Orioles' Cobb calls 2-13 record 'sickening' - BaltimoreBaseball.com
Rich Dubroff

Orioles’ Cobb calls 2-13 record ‘sickening’


TORONTO–Alex Cobb has a 2-13 record. It’s hard to believe that one of the most sought-after pitchers in free agency leads the major leagues in losses.

Cobb gave up three unearned runs in the Orioles’ 4-1 loss to the Toronto Blue Jays on Saturday. In the fourth inning with Justin Smoak at first, Yangervis Solarte grounded back to Cobb. He threw to Tim Beckham, and Beckham didn’t make contact with the bag.

Though the play was originally called an out, it was overturned on appeal and led to a decisive three-run inning.



Cobb hasn’t won since June 5. In his last eight starts, he has six losses and two no-decisions.

Manager Buck Showalter didn’t blame Cobb for the loss, citing the miscue and the Orioles’ lack of offense. They had three singles in the first when they scored their only run and just two more hits—none in the last 4 1/3 innings.

“I know it’s very black and white, but you look at his last month or so of pitching. Alex is not our issue,” Showalter said. “We need to have better ball security and swing the bats better. He pitched well enough to win the game. He gave up one earned run, and we just didn’t score enough.”

Cobb signed a four-year, $57-million contract late in spring training. It’s difficult to look at the win-loss column.

“I know that there’s a lot of discussions about wins and losses, and how they don’t matter,” Cobb said. “But I worked really hard my whole career to try and have a real nice-looking record because whether you’re a casual fan or real in-depth into the numbers, the first thing you see on the back of your cards is your win-loss.

“I’ve always taken pride in that in my whole career. I think I’ve always had a winning record. It sucks. I absolutely hate seeing that win-loss in parentheses next to my name. It’s sickening. The only thing I can do is try to eat at it as much as I can and get it back to respectable looking numbers.”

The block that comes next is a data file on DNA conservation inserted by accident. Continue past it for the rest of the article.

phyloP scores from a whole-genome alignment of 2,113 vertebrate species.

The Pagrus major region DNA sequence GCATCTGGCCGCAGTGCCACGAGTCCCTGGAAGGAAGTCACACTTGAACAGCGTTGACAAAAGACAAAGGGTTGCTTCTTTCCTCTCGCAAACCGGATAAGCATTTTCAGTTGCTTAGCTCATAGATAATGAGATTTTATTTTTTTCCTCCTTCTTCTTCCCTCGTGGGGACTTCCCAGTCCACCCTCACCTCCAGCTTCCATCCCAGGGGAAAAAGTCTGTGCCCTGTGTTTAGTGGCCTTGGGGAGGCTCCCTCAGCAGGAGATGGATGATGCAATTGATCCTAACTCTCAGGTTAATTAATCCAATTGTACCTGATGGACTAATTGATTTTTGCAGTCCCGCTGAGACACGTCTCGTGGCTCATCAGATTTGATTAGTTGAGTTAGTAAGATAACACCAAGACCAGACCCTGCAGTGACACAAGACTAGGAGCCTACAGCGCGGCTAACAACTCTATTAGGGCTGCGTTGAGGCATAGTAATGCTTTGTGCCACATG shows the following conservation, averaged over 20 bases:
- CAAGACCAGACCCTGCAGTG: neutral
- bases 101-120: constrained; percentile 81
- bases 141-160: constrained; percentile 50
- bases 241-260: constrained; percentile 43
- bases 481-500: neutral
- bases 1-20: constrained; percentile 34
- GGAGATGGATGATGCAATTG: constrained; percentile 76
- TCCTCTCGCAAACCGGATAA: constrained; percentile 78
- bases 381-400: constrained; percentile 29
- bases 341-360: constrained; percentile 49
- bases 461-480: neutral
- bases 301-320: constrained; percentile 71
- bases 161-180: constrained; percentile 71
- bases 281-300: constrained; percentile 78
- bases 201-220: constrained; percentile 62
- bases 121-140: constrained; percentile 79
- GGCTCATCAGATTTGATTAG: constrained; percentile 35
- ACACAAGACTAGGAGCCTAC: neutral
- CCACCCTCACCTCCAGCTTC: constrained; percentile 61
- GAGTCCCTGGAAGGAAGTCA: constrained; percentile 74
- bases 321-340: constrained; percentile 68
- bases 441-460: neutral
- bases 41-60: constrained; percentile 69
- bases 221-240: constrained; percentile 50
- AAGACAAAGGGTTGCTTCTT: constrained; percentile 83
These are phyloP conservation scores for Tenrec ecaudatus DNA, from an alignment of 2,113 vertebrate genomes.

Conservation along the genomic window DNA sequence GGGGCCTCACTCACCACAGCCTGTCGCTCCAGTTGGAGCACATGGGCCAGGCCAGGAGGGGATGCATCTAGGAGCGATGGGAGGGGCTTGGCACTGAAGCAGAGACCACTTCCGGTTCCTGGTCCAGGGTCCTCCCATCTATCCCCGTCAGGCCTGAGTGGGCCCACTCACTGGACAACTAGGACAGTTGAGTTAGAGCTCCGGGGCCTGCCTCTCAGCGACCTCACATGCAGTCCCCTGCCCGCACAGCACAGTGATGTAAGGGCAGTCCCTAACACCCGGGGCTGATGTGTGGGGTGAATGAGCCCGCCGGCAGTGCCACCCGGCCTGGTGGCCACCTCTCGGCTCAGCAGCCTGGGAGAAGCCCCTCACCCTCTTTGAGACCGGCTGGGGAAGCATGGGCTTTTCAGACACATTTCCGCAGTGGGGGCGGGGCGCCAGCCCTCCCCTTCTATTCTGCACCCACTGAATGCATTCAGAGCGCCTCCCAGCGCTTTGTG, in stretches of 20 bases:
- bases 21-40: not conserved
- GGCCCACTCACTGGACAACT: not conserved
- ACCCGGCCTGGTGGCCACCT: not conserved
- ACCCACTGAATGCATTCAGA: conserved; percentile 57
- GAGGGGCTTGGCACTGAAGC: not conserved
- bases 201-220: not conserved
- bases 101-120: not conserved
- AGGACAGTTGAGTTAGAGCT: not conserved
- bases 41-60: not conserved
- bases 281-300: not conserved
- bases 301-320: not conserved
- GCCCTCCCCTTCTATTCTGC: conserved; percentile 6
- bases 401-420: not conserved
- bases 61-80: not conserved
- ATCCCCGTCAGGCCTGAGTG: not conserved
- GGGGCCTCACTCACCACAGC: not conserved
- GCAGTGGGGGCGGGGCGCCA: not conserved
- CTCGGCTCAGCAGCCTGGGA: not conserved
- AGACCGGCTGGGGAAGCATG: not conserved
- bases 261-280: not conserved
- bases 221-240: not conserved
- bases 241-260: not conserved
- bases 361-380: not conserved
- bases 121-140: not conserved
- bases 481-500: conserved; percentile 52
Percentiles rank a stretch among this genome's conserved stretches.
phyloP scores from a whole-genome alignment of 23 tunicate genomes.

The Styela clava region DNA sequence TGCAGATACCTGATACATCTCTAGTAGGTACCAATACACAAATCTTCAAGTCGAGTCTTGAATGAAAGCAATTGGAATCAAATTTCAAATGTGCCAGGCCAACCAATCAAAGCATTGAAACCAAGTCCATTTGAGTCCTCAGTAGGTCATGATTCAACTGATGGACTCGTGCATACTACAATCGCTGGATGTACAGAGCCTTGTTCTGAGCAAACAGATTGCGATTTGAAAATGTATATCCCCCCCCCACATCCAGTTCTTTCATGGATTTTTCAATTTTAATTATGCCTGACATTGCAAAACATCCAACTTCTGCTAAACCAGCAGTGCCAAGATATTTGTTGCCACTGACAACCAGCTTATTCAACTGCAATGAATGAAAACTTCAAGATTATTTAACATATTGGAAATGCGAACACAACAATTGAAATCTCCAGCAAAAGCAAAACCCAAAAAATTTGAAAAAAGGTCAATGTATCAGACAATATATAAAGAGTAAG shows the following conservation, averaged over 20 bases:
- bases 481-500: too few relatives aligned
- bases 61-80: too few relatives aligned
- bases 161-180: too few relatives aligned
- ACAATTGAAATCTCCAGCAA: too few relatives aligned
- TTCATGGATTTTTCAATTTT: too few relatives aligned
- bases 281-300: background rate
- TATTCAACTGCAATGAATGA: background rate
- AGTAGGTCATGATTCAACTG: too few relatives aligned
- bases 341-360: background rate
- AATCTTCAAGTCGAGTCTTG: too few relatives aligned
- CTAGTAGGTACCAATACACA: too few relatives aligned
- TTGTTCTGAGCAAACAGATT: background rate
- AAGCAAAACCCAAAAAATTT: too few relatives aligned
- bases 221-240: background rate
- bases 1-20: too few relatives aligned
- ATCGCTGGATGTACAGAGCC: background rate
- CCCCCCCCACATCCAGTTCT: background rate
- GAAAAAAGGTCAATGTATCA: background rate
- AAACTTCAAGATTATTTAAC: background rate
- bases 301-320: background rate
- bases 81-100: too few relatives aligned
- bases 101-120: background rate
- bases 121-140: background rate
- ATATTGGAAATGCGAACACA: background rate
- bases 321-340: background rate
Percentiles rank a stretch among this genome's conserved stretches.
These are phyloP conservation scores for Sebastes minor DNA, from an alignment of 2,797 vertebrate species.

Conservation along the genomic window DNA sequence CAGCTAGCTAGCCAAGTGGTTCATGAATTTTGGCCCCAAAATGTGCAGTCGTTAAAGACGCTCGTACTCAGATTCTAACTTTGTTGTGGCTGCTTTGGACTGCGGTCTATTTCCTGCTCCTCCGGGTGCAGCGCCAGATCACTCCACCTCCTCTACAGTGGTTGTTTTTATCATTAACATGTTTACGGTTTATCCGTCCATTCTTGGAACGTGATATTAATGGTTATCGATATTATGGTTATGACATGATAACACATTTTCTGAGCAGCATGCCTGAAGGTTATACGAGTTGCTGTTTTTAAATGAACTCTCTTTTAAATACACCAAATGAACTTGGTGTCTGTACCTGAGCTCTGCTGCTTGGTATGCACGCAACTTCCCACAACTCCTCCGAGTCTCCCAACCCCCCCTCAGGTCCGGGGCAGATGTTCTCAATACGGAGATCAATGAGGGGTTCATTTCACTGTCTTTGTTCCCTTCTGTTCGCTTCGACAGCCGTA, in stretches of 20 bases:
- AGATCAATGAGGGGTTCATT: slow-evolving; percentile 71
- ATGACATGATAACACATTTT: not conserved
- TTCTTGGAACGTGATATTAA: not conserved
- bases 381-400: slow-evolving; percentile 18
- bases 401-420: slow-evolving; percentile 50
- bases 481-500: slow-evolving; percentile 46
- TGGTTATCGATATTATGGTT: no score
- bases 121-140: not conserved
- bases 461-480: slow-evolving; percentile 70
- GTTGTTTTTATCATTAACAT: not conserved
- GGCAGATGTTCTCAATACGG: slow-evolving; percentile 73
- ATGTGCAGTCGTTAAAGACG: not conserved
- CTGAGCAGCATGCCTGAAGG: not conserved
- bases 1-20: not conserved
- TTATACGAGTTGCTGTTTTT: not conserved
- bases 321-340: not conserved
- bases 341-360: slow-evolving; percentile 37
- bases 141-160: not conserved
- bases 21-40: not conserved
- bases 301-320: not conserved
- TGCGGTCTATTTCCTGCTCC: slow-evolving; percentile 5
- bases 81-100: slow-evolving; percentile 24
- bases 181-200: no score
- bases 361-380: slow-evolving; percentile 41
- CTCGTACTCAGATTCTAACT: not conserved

Cobb has about a dozen starts left to try to improve those numbers.

Austin Wynns, who caught his latest loss, says Cobb is not a 2-13 pitcher.

“He’s not. He’s so much better,” Wynns said. “He brings a lot. He brings a lot of just knowledge, too. He knows what he’s doing every single day. He does his research. He works on his craft every day. He doesn’t take any time off at all. That record does not show what he is. He’s more than that.”

Beckham comes up short

When Manny Machado was traded, Showalter shifted Beckham back to shortstop. When Beckham was acquired last July 31, he was inserted in short and had a marvelous offensive month before slumping in September.

This year, Beckham was switched to third when Machado moved to short. Beckham missed two months after core muscle surgery, and though his offense has ticked up since his June 25 return, his defense continues to lag.

Including his error on Cobb’s throw, Beckham has been charged with four errors in his last six games—two at third base and two at shortstop.

Showalter wasn’t sure if Beckham was in position to make the play.

“I’m not sure. I’d have to look at it, if he’s flying across there and didn’t have time to anchor,” Showalter said. “The clock should tell you with the guy that hit the ball and it’s slow developing that you don’t have a play at first, so there is no reason to hurry. You kind of anchor and get the out.”

On Friday night, Beckham could have been charged with two more errors. He took too long to field Russell Martin’s grounder and, had he made an accurate throw to first, Martin would have been out. The play was scored a hit, though it easily could have been scored an error.

Aledmys Diaz dribbled one between Beckham and third baseman Renato Nunez to score Martin with the game-winning run, and that could have been an error, too, although the ball changed direction.

Machado redux

A lot of people think the Orioles should have considered trading Manny Machado last July when a team presumably could have paid the Orioles more than the Los Angeles Dodgers did.

However, at last year’s All-Star break, Machado was hitting just .230. Even though a team theoretically would have him through two pennant pushes, his value was higher this break when his average was 85 points higher–.315.

Machado bet on himself to have a big season in his ‘walk year,’ and he has.



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